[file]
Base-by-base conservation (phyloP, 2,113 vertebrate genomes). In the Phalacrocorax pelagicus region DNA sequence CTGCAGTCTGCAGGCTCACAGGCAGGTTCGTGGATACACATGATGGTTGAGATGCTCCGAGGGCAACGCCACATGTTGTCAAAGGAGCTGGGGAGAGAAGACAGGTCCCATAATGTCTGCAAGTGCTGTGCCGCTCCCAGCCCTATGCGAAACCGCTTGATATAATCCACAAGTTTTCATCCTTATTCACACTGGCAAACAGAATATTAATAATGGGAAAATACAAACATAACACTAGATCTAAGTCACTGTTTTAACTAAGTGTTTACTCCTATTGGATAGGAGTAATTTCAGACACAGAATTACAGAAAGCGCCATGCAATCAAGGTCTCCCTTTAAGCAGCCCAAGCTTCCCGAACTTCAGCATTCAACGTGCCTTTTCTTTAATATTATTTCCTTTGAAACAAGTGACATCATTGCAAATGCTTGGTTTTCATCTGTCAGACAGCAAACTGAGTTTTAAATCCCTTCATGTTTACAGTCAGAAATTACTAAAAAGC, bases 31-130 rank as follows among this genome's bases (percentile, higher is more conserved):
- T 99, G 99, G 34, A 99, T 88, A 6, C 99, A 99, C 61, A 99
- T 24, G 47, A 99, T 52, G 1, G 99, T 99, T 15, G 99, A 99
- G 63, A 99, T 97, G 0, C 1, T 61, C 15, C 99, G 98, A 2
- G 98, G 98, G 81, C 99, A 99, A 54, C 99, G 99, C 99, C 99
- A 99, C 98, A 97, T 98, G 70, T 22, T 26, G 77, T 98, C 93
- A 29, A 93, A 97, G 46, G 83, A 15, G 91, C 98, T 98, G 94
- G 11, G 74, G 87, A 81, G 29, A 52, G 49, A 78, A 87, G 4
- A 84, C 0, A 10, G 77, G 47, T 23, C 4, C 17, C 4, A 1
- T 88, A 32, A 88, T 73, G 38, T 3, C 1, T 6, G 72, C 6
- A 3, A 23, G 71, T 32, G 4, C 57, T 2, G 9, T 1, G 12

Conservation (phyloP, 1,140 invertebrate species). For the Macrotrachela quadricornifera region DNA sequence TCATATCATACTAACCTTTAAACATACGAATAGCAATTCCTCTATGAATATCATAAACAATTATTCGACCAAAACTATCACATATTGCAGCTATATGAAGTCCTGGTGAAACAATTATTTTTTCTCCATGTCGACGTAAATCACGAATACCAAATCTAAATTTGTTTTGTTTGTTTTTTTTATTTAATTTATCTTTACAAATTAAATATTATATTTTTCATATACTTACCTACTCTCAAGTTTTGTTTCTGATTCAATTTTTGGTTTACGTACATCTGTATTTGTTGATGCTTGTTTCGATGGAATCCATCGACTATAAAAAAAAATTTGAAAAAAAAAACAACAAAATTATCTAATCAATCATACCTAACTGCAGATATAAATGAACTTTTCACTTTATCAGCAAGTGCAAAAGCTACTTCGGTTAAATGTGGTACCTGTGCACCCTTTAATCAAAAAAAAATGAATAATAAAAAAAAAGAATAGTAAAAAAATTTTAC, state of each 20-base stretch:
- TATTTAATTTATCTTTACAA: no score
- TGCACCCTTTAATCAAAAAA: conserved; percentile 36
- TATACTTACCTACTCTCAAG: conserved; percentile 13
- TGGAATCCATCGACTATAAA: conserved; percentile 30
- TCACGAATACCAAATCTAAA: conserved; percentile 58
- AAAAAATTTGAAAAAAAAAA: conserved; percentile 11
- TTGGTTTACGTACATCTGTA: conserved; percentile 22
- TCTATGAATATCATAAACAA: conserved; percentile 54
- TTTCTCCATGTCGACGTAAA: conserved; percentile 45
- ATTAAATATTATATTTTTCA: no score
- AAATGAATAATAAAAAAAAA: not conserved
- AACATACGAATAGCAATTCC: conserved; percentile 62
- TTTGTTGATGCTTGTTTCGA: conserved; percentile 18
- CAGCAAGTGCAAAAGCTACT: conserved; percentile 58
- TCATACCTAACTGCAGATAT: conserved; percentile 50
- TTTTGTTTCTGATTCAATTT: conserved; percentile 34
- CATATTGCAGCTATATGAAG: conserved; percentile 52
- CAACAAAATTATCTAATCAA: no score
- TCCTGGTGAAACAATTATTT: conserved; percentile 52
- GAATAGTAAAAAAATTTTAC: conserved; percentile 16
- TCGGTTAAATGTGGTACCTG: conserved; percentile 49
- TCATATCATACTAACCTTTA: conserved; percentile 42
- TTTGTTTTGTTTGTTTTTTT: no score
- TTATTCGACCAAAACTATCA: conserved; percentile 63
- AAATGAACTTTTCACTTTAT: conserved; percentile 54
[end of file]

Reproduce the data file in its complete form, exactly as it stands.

Base-by-base conservation (phyloP, 2,113 vertebrate genomes). In the Phalacrocorax pelagicus region DNA sequence CTGCAGTCTGCAGGCTCACAGGCAGGTTCGTGGATACACATGATGGTTGAGATGCTCCGAGGGCAACGCCACATGTTGTCAAAGGAGCTGGGGAGAGAAGACAGGTCCCATAATGTCTGCAAGTGCTGTGCCGCTCCCAGCCCTATGCGAAACCGCTTGATATAATCCACAAGTTTTCATCCTTATTCACACTGGCAAACAGAATATTAATAATGGGAAAATACAAACATAACACTAGATCTAAGTCACTGTTTTAACTAAGTGTTTACTCCTATTGGATAGGAGTAATTTCAGACACAGAATTACAGAAAGCGCCATGCAATCAAGGTCTCCCTTTAAGCAGCCCAAGCTTCCCGAACTTCAGCATTCAACGTGCCTTTTCTTTAATATTATTTCCTTTGAAACAAGTGACATCATTGCAAATGCTTGGTTTTCATCTGTCAGACAGCAAACTGAGTTTTAAATCCCTTCATGTTTACAGTCAGAAATTACTAAAAAGC, bases 31-130 rank as follows among this genome's bases (percentile, higher is more conserved):
- T 99, G 99, G 34, A 99, T 88, A 6, C 99, A 99, C 61, A 99
- T 24, G 47, A 99, T 52, G 1, G 99, T 99, T 15, G 99, A 99
- G 63, A 99, T 97, G 0, C 1, T 61, C 15, C 99, G 98, A 2
- G 98, G 98, G 81, C 99, A 99, A 54, C 99, G 99, C 99, C 99
- A 99, C 98, A 97, T 98, G 70, T 22, T 26, G 77, T 98, C 93
- A 29, A 93, A 97, G 46, G 83, A 15, G 91, C 98, T 98, G 94
- G 11, G 74, G 87, A 81, G 29, A 52, G 49, A 78, A 87, G 4
- A 84, C 0, A 10, G 77, G 47, T 23, C 4, C 17, C 4, A 1
- T 88, A 32, A 88, T 73, G 38, T 3, C 1, T 6, G 72, C 6
- A 3, A 23, G 71, T 32, G 4, C 57, T 2, G 9, T 1, G 12

Conservation (phyloP, 1,140 invertebrate species). For the Macrotrachela quadricornifera region DNA sequence TCATATCATACTAACCTTTAAACATACGAATAGCAATTCCTCTATGAATATCATAAACAATTATTCGACCAAAACTATCACATATTGCAGCTATATGAAGTCCTGGTGAAACAATTATTTTTTCTCCATGTCGACGTAAATCACGAATACCAAATCTAAATTTGTTTTGTTTGTTTTTTTTATTTAATTTATCTTTACAAATTAAATATTATATTTTTCATATACTTACCTACTCTCAAGTTTTGTTTCTGATTCAATTTTTGGTTTACGTACATCTGTATTTGTTGATGCTTGTTTCGATGGAATCCATCGACTATAAAAAAAAATTTGAAAAAAAAAACAACAAAATTATCTAATCAATCATACCTAACTGCAGATATAAATGAACTTTTCACTTTATCAGCAAGTGCAAAAGCTACTTCGGTTAAATGTGGTACCTGTGCACCCTTTAATCAAAAAAAAATGAATAATAAAAAAAAAGAATAGTAAAAAAATTTTAC, state of each 20-base stretch:
- TATTTAATTTATCTTTACAA: no score
- TGCACCCTTTAATCAAAAAA: conserved; percentile 36
- TATACTTACCTACTCTCAAG: conserved; percentile 13
- TGGAATCCATCGACTATAAA: conserved; percentile 30
- TCACGAATACCAAATCTAAA: conserved; percentile 58
- AAAAAATTTGAAAAAAAAAA: conserved; percentile 11
- TTGGTTTACGTACATCTGTA: conserved; percentile 22
- TCTATGAATATCATAAACAA: conserved; percentile 54
- TTTCTCCATGTCGACGTAAA: conserved; percentile 45
- ATTAAATATTATATTTTTCA: no score
- AAATGAATAATAAAAAAAAA: not conserved
- AACATACGAATAGCAATTCC: conserved; percentile 62
- TTTGTTGATGCTTGTTTCGA: conserved; percentile 18
- CAGCAAGTGCAAAAGCTACT: conserved; percentile 58
- TCATACCTAACTGCAGATAT: conserved; percentile 50
- TTTTGTTTCTGATTCAATTT: conserved; percentile 34
- CATATTGCAGCTATATGAAG: conserved; percentile 52
- CAACAAAATTATCTAATCAA: no score
- TCCTGGTGAAACAATTATTT: conserved; percentile 52
- GAATAGTAAAAAAATTTTAC: conserved; percentile 16
- TCGGTTAAATGTGGTACCTG: conserved; percentile 49
- TCATATCATACTAACCTTTA: conserved; percentile 42
- TTTGTTTTGTTTGTTTTTTT: no score
- TTATTCGACCAAAACTATCA: conserved; percentile 63
- AAATGAACTTTTCACTTTAT: conserved; percentile 54